A bit of a rebel himself, LaChapelle ran away to New York aged 15, and worked as a busboy in Studio 54. Immersing himself in glamorous New York disco scene, he got to know the “It” crowd and partied with the movers and shakers of the eighties pop art scene including Keith Haring and Jean-Michel Basquiat. It is also where he was introduced to Andy Warhol and his infamous “Factory”. Already photographing people, LaChapelle soon gained recognition for his uniquely raw images. Snapped up by Warhol, he became the photographer for ‘Interview’ magazine and exhibited alongside other 80s pioneers Doug Aitken and Karen Kilimnik.
His style emphasising lewd, larger than life subjects became him trademark, and he embraced the flamboyant characters of the nineties and noughties. Celebrities, high fashion magazines and advertising clients were queuing up to get immersed in La Chapelle’s irreverent gaze- where anti-perfection was approved and surrealism encouraged. However, the celebrity bubble seems to have peaked for LaChapelle, as his more recent work is a much more personal representation of transfiguration, regaining paradise, and the notion of life after death.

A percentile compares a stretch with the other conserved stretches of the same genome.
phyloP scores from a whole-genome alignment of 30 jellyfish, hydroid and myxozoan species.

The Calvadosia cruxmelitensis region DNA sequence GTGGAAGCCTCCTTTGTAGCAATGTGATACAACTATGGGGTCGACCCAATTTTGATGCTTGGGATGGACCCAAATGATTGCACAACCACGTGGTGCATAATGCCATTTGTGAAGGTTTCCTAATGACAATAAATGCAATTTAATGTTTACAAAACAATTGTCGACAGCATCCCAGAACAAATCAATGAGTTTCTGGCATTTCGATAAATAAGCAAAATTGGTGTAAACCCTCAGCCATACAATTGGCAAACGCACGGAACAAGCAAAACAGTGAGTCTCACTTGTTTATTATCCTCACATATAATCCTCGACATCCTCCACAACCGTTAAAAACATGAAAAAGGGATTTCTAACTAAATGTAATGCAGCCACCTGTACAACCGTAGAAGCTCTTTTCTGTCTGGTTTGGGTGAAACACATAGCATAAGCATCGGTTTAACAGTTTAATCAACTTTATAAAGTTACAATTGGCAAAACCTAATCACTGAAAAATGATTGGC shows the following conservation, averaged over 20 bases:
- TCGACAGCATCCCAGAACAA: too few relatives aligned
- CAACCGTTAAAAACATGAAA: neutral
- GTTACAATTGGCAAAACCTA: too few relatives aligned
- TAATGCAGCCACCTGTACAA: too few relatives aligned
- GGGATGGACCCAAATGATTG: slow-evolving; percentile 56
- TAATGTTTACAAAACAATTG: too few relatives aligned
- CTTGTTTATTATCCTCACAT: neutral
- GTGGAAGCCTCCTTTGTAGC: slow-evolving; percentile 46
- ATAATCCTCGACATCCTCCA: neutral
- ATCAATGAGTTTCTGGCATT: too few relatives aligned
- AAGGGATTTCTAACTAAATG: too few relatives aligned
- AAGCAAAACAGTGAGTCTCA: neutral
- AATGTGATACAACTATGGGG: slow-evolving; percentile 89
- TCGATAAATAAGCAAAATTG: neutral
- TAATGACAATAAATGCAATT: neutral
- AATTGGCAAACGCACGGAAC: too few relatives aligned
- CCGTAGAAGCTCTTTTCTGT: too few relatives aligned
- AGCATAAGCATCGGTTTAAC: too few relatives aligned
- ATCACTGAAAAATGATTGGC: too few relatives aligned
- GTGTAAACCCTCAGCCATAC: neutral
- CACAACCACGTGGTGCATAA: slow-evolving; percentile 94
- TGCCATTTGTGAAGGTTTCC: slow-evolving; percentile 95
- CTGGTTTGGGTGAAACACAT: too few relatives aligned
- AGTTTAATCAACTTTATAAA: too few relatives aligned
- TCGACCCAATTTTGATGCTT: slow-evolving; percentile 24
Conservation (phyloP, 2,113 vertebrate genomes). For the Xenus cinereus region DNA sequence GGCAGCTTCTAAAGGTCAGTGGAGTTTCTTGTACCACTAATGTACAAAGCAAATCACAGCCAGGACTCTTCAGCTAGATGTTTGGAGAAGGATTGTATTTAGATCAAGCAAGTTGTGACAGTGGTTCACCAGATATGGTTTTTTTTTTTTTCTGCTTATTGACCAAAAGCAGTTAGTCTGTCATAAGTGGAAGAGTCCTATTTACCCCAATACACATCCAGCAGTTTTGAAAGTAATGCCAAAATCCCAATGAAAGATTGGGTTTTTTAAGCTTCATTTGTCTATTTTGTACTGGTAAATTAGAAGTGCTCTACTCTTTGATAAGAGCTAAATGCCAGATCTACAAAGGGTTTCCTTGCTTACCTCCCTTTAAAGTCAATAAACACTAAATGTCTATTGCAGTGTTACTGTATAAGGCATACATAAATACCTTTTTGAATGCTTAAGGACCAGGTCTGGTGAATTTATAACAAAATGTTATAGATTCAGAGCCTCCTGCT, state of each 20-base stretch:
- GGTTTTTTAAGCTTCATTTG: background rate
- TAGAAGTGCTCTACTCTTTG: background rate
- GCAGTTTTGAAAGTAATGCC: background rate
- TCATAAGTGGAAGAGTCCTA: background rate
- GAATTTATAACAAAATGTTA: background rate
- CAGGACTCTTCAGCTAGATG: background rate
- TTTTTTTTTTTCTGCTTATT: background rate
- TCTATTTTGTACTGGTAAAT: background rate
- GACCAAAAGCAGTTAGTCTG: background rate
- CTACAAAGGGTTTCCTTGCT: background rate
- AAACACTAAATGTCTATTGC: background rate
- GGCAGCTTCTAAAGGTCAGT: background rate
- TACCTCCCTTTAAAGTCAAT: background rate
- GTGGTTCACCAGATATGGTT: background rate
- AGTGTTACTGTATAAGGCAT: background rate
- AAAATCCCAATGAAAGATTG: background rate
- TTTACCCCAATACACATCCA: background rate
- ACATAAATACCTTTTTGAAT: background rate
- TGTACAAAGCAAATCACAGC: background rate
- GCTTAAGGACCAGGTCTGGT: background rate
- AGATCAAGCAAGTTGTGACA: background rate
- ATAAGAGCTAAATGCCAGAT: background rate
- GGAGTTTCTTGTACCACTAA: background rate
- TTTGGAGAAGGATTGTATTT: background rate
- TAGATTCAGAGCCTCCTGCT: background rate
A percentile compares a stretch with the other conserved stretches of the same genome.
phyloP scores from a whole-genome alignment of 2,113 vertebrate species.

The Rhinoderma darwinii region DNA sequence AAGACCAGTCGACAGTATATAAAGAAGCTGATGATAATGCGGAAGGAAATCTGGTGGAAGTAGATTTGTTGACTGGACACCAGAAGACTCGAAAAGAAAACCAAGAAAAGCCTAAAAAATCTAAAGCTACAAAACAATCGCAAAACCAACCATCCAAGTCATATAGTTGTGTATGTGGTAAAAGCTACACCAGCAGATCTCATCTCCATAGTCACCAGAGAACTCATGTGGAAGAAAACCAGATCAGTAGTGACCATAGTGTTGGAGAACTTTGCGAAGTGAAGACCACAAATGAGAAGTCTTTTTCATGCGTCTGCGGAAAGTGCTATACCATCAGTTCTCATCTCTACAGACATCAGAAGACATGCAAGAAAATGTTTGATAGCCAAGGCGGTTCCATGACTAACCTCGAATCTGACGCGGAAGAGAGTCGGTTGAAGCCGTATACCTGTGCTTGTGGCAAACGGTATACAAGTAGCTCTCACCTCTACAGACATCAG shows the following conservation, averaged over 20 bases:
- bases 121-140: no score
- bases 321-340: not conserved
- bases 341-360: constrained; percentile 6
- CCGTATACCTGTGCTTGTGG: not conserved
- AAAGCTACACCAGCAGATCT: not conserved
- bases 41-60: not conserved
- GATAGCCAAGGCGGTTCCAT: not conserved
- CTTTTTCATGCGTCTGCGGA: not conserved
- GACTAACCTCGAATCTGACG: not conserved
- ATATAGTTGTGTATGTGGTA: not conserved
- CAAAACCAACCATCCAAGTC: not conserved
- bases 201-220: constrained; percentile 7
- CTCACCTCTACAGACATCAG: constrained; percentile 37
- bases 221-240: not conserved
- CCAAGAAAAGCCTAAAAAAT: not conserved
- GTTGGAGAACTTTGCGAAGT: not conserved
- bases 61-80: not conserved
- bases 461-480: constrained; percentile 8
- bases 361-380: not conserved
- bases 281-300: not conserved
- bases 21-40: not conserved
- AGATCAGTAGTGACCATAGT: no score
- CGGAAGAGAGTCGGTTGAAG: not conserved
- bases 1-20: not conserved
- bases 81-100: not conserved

Breaking boundaries, La Chapelle uses fine art as a basis for his work and is the first to admit he explores the darker side of reality. Often using props, he is the master of creating make believe worlds where anything is possible. The hyper-real landscapes blend urban and suburban environments to create a make believe setting which is also super real and accessible. This form of art is contrary to what other commercial photographers were presenting, and opened up a niche market for emotions.